The 6th April marked the official introduction of some major reforms to the pensions system. Investment charges have been re-examined, an auto-enrolment scheme has been rolled out, and the ability to pull money from pensions has been completely redefined. With practically every aspect of saving for retirement scrutinised and changed by the government, almost all of us stand to benefit from reassessing our pension arrangements in light of these alterations, so which of these changes do you most need to know about?
One of the most important changes implemented by the Conservative government has been to give people greater power over how they spend, save or invest their retirement pots. You’ll now find that you’re able to access your entire pension fund from the age of 55. Additionally, you’ll no longer be limited to removing 25 per cent of your pension pot tax-free on only one occasion; you’ll be able to make as many withdrawals as you wish.
An additional move by the government has been to introduce free money guidance to advise people on their options and how the changes will affect them. Although these sessions will not offer personalised advice, they will provide expert general guidance to help inform your decisions.
These changes will also mean that a number of new pension products will be made available to those considering their retirements. New income drawdown schemes, in particular, look likely to see a surge in popularity thanks to changes in their format. These alterations will mean that they’re no longer only available to those with a certain amount of other guaranteed income, and that people may be able to invest in them alongside an existing work pension.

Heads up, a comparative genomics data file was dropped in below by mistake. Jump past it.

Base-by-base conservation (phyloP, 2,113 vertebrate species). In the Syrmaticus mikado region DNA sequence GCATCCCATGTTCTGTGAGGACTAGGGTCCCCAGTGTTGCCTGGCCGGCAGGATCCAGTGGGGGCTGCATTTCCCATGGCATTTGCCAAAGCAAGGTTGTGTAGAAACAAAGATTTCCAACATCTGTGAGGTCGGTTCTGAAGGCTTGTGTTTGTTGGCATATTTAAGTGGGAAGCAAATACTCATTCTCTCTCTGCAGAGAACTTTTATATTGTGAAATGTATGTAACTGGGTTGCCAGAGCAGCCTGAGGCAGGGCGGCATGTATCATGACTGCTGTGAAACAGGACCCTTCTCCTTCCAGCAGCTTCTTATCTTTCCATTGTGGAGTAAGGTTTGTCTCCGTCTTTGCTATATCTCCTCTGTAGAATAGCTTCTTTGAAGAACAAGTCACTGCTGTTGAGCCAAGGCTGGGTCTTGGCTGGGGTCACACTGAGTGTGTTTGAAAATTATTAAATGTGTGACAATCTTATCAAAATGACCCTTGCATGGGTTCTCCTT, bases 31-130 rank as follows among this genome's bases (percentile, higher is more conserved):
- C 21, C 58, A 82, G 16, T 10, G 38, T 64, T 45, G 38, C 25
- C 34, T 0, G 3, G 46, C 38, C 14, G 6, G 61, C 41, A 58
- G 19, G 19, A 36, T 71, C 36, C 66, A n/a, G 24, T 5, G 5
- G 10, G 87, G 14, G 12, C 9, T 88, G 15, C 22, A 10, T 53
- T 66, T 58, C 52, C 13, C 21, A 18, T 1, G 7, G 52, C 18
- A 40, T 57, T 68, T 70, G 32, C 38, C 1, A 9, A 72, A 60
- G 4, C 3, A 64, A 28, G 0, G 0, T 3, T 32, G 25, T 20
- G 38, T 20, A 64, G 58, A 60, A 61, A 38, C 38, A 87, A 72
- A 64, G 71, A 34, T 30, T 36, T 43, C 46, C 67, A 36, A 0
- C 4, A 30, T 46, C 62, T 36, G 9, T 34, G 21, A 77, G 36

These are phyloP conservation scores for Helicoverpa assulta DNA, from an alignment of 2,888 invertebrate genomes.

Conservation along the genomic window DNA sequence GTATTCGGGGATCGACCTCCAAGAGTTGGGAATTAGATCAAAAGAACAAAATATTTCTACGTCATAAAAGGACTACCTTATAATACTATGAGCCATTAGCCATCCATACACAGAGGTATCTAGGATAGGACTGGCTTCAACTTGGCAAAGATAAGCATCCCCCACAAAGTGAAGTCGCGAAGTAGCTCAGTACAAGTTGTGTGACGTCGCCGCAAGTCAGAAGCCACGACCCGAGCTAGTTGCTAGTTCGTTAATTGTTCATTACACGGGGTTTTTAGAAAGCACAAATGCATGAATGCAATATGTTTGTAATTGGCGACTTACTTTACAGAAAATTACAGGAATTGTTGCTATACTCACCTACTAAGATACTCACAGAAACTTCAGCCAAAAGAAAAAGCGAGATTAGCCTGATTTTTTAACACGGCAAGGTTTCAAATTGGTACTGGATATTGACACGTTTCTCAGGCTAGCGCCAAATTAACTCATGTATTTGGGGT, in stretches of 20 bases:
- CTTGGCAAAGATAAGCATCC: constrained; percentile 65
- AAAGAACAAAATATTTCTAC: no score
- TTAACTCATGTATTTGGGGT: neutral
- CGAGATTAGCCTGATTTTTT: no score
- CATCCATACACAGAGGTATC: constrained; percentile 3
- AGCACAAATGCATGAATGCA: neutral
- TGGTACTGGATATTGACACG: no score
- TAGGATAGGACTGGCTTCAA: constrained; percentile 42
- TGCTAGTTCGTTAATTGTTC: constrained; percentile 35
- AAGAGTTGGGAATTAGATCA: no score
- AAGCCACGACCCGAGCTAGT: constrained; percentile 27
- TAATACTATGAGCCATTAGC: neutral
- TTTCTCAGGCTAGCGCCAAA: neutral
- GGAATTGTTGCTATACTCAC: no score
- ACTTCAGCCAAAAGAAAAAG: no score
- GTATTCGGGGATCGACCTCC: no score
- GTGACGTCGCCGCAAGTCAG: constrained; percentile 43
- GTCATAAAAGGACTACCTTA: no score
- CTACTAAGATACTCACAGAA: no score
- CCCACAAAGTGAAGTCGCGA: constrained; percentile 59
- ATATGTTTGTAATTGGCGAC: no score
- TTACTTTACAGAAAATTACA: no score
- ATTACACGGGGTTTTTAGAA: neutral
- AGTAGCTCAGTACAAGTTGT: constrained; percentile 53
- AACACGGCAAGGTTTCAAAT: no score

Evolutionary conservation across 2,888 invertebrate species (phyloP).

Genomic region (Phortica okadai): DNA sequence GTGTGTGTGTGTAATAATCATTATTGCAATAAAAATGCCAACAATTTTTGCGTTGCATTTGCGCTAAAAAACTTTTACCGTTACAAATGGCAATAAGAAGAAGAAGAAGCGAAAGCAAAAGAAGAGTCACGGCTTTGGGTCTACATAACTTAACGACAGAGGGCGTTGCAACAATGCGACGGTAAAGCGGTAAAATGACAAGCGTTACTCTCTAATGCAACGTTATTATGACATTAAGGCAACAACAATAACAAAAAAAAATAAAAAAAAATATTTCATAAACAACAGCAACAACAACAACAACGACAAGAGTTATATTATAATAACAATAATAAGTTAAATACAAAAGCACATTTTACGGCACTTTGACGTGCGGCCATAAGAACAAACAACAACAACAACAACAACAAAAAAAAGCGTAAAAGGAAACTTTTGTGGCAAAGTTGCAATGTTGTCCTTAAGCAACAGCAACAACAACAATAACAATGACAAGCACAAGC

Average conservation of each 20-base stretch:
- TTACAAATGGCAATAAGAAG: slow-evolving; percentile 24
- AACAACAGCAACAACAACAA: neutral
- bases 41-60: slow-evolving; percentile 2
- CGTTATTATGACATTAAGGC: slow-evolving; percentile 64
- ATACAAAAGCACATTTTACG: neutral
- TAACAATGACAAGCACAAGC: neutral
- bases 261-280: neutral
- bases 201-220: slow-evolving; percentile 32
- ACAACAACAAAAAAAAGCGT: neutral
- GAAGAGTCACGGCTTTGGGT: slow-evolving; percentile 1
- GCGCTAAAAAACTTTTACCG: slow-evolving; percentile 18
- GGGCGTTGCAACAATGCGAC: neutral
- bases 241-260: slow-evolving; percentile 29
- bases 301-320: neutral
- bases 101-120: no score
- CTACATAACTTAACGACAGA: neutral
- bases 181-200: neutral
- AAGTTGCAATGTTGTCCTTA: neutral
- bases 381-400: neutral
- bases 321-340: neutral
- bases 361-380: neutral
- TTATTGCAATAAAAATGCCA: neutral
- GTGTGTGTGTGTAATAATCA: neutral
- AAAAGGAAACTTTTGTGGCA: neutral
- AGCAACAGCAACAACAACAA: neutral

These reforms have been accompanied by a flurry of tax changes, foremost among them the ability for pensioners to pass on the remainder of their pension pots to loved ones tax-free. Many will welcome this, as the children of deceased pensioners must currently pay a 55 per cent tax on their inheritance. Now, those with a parent under 75 will not pay any tax at all, whilst those with an older parent will only be taxed at their current income tax level.
Increased State Pensions
State pensions have also been altered, which means a 2.5 per cent increase in income for those currently receiving them. This means that those reaching retirement can now expect £115.95 per week. A ‘triple lock’ has also been introduced, which means that payments will increase by whatever percentage is the highest out of inflation, average earnings or 2.5 per cent. In addition, the two-tier system also looks set to be phased out, with the intention that everyone should receive a ‘flat rate’ state pension of between £144 and £155 a week by 2021.
How will these changes affect you?